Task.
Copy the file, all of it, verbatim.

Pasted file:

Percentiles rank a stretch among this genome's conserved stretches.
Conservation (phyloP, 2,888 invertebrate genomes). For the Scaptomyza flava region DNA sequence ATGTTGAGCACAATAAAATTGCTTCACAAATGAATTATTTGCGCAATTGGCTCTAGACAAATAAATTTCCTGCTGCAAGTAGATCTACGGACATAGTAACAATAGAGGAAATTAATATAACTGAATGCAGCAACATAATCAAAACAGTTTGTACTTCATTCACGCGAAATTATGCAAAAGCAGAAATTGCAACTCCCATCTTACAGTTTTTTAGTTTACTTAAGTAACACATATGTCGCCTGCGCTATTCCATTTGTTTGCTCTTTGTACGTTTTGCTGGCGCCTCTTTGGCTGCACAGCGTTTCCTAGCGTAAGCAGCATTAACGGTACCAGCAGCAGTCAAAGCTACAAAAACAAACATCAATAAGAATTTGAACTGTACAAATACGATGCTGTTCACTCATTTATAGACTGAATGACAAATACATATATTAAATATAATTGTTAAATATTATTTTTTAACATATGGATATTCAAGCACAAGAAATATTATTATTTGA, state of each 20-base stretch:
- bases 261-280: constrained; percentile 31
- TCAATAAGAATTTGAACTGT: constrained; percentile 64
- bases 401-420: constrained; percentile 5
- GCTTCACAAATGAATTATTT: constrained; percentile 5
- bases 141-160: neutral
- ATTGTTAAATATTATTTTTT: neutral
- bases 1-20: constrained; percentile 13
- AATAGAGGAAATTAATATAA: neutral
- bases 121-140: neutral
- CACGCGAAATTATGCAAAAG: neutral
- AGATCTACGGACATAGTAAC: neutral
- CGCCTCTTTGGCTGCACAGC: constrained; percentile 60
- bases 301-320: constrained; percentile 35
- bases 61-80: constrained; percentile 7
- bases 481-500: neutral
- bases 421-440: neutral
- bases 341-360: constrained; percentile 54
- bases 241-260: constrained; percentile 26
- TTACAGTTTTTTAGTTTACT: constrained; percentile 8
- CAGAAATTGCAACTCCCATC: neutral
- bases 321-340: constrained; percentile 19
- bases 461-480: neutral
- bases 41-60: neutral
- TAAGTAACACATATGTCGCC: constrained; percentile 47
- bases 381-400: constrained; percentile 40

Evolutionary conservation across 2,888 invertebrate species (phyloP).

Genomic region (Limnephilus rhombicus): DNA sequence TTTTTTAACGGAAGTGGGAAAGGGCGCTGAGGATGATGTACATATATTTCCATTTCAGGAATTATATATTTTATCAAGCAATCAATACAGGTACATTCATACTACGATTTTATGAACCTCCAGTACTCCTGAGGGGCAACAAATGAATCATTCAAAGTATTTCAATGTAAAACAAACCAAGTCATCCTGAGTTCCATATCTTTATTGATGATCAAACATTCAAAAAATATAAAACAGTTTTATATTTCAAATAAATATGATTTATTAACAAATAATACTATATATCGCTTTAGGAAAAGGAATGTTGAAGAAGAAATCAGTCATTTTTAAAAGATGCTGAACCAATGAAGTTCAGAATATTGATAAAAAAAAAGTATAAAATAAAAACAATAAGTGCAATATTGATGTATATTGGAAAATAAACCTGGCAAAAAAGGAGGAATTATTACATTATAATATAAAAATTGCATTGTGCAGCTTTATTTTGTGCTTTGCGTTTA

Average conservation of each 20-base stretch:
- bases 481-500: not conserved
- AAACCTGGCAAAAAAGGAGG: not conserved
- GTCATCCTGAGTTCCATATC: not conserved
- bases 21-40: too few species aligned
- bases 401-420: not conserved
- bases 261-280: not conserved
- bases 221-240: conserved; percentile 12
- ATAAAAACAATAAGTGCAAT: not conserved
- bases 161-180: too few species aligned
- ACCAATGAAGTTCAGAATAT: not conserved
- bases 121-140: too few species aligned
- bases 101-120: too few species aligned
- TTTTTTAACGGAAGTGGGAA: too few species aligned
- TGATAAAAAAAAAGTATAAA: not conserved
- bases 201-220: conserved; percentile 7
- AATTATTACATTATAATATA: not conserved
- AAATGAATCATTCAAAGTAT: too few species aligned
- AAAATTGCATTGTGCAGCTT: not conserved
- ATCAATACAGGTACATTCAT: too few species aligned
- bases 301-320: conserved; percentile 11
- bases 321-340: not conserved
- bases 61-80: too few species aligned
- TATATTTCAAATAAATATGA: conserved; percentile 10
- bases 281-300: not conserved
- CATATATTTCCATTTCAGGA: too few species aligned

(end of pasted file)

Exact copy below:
Percentiles rank a stretch among this genome's conserved stretches.
Conservation (phyloP, 2,888 invertebrate genomes). For the Scaptomyza flava region DNA sequence ATGTTGAGCACAATAAAATTGCTTCACAAATGAATTATTTGCGCAATTGGCTCTAGACAAATAAATTTCCTGCTGCAAGTAGATCTACGGACATAGTAACAATAGAGGAAATTAATATAACTGAATGCAGCAACATAATCAAAACAGTTTGTACTTCATTCACGCGAAATTATGCAAAAGCAGAAATTGCAACTCCCATCTTACAGTTTTTTAGTTTACTTAAGTAACACATATGTCGCCTGCGCTATTCCATTTGTTTGCTCTTTGTACGTTTTGCTGGCGCCTCTTTGGCTGCACAGCGTTTCCTAGCGTAAGCAGCATTAACGGTACCAGCAGCAGTCAAAGCTACAAAAACAAACATCAATAAGAATTTGAACTGTACAAATACGATGCTGTTCACTCATTTATAGACTGAATGACAAATACATATATTAAATATAATTGTTAAATATTATTTTTTAACATATGGATATTCAAGCACAAGAAATATTATTATTTGA, state of each 20-base stretch:
- bases 261-280: constrained; percentile 31
- TCAATAAGAATTTGAACTGT: constrained; percentile 64
- bases 401-420: constrained; percentile 5
- GCTTCACAAATGAATTATTT: constrained; percentile 5
- bases 141-160: neutral
- ATTGTTAAATATTATTTTTT: neutral
- bases 1-20: constrained; percentile 13
- AATAGAGGAAATTAATATAA: neutral
- bases 121-140: neutral
- CACGCGAAATTATGCAAAAG: neutral
- AGATCTACGGACATAGTAAC: neutral
- CGCCTCTTTGGCTGCACAGC: constrained; percentile 60
- bases 301-320: constrained; percentile 35
- bases 61-80: constrained; percentile 7
- bases 481-500: neutral
- bases 421-440: neutral
- bases 341-360: constrained; percentile 54
- bases 241-260: constrained; percentile 26
- TTACAGTTTTTTAGTTTACT: constrained; percentile 8
- CAGAAATTGCAACTCCCATC: neutral
- bases 321-340: constrained; percentile 19
- bases 461-480: neutral
- bases 41-60: neutral
- TAAGTAACACATATGTCGCC: constrained; percentile 47
- bases 381-400: constrained; percentile 40

Evolutionary conservation across 2,888 invertebrate species (phyloP).

Genomic region (Limnephilus rhombicus): DNA sequence TTTTTTAACGGAAGTGGGAAAGGGCGCTGAGGATGATGTACATATATTTCCATTTCAGGAATTATATATTTTATCAAGCAATCAATACAGGTACATTCATACTACGATTTTATGAACCTCCAGTACTCCTGAGGGGCAACAAATGAATCATTCAAAGTATTTCAATGTAAAACAAACCAAGTCATCCTGAGTTCCATATCTTTATTGATGATCAAACATTCAAAAAATATAAAACAGTTTTATATTTCAAATAAATATGATTTATTAACAAATAATACTATATATCGCTTTAGGAAAAGGAATGTTGAAGAAGAAATCAGTCATTTTTAAAAGATGCTGAACCAATGAAGTTCAGAATATTGATAAAAAAAAAGTATAAAATAAAAACAATAAGTGCAATATTGATGTATATTGGAAAATAAACCTGGCAAAAAAGGAGGAATTATTACATTATAATATAAAAATTGCATTGTGCAGCTTTATTTTGTGCTTTGCGTTTA

Average conservation of each 20-base stretch:
- bases 481-500: not conserved
- AAACCTGGCAAAAAAGGAGG: not conserved
- GTCATCCTGAGTTCCATATC: not conserved
- bases 21-40: too few species aligned
- bases 401-420: not conserved
- bases 261-280: not conserved
- bases 221-240: conserved; percentile 12
- ATAAAAACAATAAGTGCAAT: not conserved
- bases 161-180: too few species aligned
- ACCAATGAAGTTCAGAATAT: not conserved
- bases 121-140: too few species aligned
- bases 101-120: too few species aligned
- TTTTTTAACGGAAGTGGGAA: too few species aligned
- TGATAAAAAAAAAGTATAAA: not conserved
- bases 201-220: conserved; percentile 7
- AATTATTACATTATAATATA: not conserved
- AAATGAATCATTCAAAGTAT: too few species aligned
- AAAATTGCATTGTGCAGCTT: not conserved
- ATCAATACAGGTACATTCAT: too few species aligned
- bases 301-320: conserved; percentile 11
- bases 321-340: not conserved
- bases 61-80: too few species aligned
- TATATTTCAAATAAATATGA: conserved; percentile 10
- bases 281-300: not conserved
- CATATATTTCCATTTCAGGA: too few species aligned